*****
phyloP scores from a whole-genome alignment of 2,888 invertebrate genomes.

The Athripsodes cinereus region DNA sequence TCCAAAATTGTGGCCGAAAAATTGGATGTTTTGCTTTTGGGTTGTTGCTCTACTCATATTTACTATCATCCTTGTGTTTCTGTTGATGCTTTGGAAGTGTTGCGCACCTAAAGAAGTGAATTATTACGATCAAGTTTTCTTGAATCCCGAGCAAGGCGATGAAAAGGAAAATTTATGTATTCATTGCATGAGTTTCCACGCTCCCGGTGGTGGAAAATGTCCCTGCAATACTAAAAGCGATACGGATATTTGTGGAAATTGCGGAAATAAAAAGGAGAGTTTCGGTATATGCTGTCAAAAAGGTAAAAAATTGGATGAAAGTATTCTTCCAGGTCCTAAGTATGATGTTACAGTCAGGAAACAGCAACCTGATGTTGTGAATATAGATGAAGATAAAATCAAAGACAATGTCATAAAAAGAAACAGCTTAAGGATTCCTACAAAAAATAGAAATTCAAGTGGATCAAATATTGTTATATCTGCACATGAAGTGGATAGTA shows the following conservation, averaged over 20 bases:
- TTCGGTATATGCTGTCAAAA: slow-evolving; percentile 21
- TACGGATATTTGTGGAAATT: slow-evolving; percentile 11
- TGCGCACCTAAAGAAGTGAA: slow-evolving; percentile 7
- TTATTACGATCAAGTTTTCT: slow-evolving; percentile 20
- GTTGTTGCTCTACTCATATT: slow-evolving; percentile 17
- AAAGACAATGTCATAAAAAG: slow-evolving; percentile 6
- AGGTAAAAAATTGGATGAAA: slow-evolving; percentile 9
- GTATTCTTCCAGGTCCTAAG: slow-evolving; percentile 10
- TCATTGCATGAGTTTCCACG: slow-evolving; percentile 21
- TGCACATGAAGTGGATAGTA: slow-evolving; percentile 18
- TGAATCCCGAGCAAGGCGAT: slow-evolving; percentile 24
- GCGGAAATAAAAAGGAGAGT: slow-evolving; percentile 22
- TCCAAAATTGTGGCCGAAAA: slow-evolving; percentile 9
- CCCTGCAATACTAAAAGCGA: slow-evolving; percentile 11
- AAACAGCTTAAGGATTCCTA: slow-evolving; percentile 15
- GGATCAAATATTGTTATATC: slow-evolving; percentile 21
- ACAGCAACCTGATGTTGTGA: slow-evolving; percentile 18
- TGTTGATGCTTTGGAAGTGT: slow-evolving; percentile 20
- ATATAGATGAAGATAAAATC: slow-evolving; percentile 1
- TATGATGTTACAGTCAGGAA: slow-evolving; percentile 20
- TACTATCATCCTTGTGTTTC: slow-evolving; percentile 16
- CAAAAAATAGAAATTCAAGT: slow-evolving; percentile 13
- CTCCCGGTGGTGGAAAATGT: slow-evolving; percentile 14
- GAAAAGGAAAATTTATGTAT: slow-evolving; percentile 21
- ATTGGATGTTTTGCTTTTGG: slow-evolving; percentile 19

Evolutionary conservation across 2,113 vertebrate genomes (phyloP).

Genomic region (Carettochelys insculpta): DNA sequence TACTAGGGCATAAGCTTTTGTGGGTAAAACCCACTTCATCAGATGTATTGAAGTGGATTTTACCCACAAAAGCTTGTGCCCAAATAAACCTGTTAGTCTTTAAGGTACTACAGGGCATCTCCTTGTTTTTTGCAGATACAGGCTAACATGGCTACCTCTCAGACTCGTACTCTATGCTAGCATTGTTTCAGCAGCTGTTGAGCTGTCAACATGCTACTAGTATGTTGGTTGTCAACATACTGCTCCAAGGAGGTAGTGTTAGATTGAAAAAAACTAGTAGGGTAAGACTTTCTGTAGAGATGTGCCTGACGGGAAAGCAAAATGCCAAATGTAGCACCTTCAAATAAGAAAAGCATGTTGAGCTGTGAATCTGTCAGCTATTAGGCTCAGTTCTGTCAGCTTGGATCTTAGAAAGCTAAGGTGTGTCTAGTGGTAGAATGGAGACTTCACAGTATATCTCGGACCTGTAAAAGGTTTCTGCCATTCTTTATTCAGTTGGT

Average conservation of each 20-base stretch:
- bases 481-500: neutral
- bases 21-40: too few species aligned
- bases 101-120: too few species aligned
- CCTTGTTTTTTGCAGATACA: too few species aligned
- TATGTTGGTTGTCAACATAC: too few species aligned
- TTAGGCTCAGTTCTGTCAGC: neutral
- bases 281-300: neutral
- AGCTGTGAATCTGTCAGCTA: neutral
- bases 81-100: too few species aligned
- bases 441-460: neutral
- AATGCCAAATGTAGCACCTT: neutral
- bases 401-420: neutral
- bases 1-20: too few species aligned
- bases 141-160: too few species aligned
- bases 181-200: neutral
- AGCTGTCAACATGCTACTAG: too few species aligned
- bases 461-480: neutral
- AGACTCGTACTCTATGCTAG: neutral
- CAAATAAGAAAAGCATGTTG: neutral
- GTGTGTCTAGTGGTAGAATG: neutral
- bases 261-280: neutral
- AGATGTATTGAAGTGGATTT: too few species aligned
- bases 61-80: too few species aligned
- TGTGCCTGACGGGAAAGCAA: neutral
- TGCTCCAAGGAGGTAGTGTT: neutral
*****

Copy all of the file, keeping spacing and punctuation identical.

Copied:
phyloP scores from a whole-genome alignment of 2,888 invertebrate genomes.

The Athripsodes cinereus region DNA sequence TCCAAAATTGTGGCCGAAAAATTGGATGTTTTGCTTTTGGGTTGTTGCTCTACTCATATTTACTATCATCCTTGTGTTTCTGTTGATGCTTTGGAAGTGTTGCGCACCTAAAGAAGTGAATTATTACGATCAAGTTTTCTTGAATCCCGAGCAAGGCGATGAAAAGGAAAATTTATGTATTCATTGCATGAGTTTCCACGCTCCCGGTGGTGGAAAATGTCCCTGCAATACTAAAAGCGATACGGATATTTGTGGAAATTGCGGAAATAAAAAGGAGAGTTTCGGTATATGCTGTCAAAAAGGTAAAAAATTGGATGAAAGTATTCTTCCAGGTCCTAAGTATGATGTTACAGTCAGGAAACAGCAACCTGATGTTGTGAATATAGATGAAGATAAAATCAAAGACAATGTCATAAAAAGAAACAGCTTAAGGATTCCTACAAAAAATAGAAATTCAAGTGGATCAAATATTGTTATATCTGCACATGAAGTGGATAGTA shows the following conservation, averaged over 20 bases:
- TTCGGTATATGCTGTCAAAA: slow-evolving; percentile 21
- TACGGATATTTGTGGAAATT: slow-evolving; percentile 11
- TGCGCACCTAAAGAAGTGAA: slow-evolving; percentile 7
- TTATTACGATCAAGTTTTCT: slow-evolving; percentile 20
- GTTGTTGCTCTACTCATATT: slow-evolving; percentile 17
- AAAGACAATGTCATAAAAAG: slow-evolving; percentile 6
- AGGTAAAAAATTGGATGAAA: slow-evolving; percentile 9
- GTATTCTTCCAGGTCCTAAG: slow-evolving; percentile 10
- TCATTGCATGAGTTTCCACG: slow-evolving; percentile 21
- TGCACATGAAGTGGATAGTA: slow-evolving; percentile 18
- TGAATCCCGAGCAAGGCGAT: slow-evolving; percentile 24
- GCGGAAATAAAAAGGAGAGT: slow-evolving; percentile 22
- TCCAAAATTGTGGCCGAAAA: slow-evolving; percentile 9
- CCCTGCAATACTAAAAGCGA: slow-evolving; percentile 11
- AAACAGCTTAAGGATTCCTA: slow-evolving; percentile 15
- GGATCAAATATTGTTATATC: slow-evolving; percentile 21
- ACAGCAACCTGATGTTGTGA: slow-evolving; percentile 18
- TGTTGATGCTTTGGAAGTGT: slow-evolving; percentile 20
- ATATAGATGAAGATAAAATC: slow-evolving; percentile 1
- TATGATGTTACAGTCAGGAA: slow-evolving; percentile 20
- TACTATCATCCTTGTGTTTC: slow-evolving; percentile 16
- CAAAAAATAGAAATTCAAGT: slow-evolving; percentile 13
- CTCCCGGTGGTGGAAAATGT: slow-evolving; percentile 14
- GAAAAGGAAAATTTATGTAT: slow-evolving; percentile 21
- ATTGGATGTTTTGCTTTTGG: slow-evolving; percentile 19

Evolutionary conservation across 2,113 vertebrate genomes (phyloP).

Genomic region (Carettochelys insculpta): DNA sequence TACTAGGGCATAAGCTTTTGTGGGTAAAACCCACTTCATCAGATGTATTGAAGTGGATTTTACCCACAAAAGCTTGTGCCCAAATAAACCTGTTAGTCTTTAAGGTACTACAGGGCATCTCCTTGTTTTTTGCAGATACAGGCTAACATGGCTACCTCTCAGACTCGTACTCTATGCTAGCATTGTTTCAGCAGCTGTTGAGCTGTCAACATGCTACTAGTATGTTGGTTGTCAACATACTGCTCCAAGGAGGTAGTGTTAGATTGAAAAAAACTAGTAGGGTAAGACTTTCTGTAGAGATGTGCCTGACGGGAAAGCAAAATGCCAAATGTAGCACCTTCAAATAAGAAAAGCATGTTGAGCTGTGAATCTGTCAGCTATTAGGCTCAGTTCTGTCAGCTTGGATCTTAGAAAGCTAAGGTGTGTCTAGTGGTAGAATGGAGACTTCACAGTATATCTCGGACCTGTAAAAGGTTTCTGCCATTCTTTATTCAGTTGGT

Average conservation of each 20-base stretch:
- bases 481-500: neutral
- bases 21-40: too few species aligned
- bases 101-120: too few species aligned
- CCTTGTTTTTTGCAGATACA: too few species aligned
- TATGTTGGTTGTCAACATAC: too few species aligned
- TTAGGCTCAGTTCTGTCAGC: neutral
- bases 281-300: neutral
- AGCTGTGAATCTGTCAGCTA: neutral
- bases 81-100: too few species aligned
- bases 441-460: neutral
- AATGCCAAATGTAGCACCTT: neutral
- bases 401-420: neutral
- bases 1-20: too few species aligned
- bases 141-160: too few species aligned
- bases 181-200: neutral
- AGCTGTCAACATGCTACTAG: too few species aligned
- bases 461-480: neutral
- AGACTCGTACTCTATGCTAG: neutral
- CAAATAAGAAAAGCATGTTG: neutral
- GTGTGTCTAGTGGTAGAATG: neutral
- bases 261-280: neutral
- AGATGTATTGAAGTGGATTT: too few species aligned
- bases 61-80: too few species aligned
- TGTGCCTGACGGGAAAGCAA: neutral
- TGCTCCAAGGAGGTAGTGTT: neutral